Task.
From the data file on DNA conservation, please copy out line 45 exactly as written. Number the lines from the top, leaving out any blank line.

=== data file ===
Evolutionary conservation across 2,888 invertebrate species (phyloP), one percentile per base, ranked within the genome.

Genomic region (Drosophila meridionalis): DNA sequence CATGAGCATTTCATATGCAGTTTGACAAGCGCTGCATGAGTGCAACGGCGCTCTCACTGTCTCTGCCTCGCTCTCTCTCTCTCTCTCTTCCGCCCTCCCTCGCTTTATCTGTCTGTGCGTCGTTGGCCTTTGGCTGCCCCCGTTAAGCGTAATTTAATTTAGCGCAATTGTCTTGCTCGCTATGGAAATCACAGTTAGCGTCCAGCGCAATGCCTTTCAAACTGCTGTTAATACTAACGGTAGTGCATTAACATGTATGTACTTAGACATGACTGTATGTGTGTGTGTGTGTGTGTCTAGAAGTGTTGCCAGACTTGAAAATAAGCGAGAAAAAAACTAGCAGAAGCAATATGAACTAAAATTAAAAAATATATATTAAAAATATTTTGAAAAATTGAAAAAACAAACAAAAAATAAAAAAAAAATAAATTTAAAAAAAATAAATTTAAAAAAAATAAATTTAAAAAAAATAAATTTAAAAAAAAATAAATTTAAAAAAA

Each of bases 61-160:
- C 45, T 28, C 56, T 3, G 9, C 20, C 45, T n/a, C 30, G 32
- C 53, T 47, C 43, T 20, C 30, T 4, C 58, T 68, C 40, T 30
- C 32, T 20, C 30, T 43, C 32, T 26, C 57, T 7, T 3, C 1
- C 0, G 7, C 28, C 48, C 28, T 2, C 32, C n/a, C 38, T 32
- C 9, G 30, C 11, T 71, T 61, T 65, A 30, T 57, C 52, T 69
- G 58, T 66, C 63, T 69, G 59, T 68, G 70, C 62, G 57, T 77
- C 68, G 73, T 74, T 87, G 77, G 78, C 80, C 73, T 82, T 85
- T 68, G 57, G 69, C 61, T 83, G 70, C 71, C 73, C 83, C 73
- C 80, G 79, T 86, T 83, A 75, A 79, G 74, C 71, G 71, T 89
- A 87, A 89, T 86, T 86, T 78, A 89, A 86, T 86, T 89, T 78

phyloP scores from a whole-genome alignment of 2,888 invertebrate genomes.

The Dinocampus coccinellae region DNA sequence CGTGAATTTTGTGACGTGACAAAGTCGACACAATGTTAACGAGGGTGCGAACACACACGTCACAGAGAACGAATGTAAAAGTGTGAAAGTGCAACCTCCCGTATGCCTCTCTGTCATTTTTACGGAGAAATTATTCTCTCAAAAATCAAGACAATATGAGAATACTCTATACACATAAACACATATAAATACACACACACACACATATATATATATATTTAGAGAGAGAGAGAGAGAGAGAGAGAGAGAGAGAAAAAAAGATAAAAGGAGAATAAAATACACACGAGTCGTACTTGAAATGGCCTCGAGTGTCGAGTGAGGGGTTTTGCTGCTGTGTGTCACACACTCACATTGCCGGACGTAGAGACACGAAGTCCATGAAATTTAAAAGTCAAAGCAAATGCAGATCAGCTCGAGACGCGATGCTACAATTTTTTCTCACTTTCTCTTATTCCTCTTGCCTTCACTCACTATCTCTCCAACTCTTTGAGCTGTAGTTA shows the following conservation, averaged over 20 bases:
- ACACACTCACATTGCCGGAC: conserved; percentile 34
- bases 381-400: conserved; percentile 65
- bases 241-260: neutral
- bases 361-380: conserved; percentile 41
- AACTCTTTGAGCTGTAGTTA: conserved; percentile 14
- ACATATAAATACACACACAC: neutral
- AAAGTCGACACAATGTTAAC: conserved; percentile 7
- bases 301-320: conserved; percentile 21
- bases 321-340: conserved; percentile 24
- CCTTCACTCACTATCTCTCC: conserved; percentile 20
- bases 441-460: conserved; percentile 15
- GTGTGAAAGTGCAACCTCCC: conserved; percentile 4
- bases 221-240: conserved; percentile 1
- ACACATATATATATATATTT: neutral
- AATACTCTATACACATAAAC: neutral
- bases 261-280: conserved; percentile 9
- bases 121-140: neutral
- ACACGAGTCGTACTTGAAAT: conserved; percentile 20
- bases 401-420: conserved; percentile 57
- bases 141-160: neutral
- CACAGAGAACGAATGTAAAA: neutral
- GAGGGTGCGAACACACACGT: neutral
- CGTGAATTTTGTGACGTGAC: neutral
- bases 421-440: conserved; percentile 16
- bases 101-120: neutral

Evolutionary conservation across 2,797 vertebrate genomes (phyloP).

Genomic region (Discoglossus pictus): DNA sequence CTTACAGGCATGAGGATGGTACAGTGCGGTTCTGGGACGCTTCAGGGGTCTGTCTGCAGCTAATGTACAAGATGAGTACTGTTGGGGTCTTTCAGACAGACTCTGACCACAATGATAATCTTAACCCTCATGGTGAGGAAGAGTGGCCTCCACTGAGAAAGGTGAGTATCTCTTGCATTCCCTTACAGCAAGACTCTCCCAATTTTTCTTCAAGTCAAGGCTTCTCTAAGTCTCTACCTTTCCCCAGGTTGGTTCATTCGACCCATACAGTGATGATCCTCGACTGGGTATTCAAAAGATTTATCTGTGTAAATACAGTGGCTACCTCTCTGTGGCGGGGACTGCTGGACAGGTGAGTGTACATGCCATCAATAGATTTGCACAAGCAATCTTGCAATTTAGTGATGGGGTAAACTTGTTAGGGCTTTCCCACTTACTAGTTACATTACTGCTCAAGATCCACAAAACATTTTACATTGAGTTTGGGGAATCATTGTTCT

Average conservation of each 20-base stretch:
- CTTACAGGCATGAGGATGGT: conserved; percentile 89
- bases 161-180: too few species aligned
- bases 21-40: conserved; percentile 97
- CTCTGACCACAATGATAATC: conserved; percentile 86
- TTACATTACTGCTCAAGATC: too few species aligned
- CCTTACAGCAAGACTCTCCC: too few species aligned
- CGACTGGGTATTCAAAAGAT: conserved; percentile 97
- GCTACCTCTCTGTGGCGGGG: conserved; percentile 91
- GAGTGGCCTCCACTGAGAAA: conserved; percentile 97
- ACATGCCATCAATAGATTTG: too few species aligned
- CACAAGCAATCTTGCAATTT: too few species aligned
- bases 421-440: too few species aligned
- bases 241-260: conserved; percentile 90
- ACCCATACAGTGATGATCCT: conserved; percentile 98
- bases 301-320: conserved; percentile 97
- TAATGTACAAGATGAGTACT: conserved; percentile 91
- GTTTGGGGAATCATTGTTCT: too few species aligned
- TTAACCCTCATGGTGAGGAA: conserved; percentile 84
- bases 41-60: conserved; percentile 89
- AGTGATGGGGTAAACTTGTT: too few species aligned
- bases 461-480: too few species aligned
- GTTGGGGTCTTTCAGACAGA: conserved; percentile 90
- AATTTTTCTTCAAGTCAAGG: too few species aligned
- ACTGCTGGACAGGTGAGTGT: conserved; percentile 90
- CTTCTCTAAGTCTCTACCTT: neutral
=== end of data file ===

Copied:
- bases 161-180: too few species aligned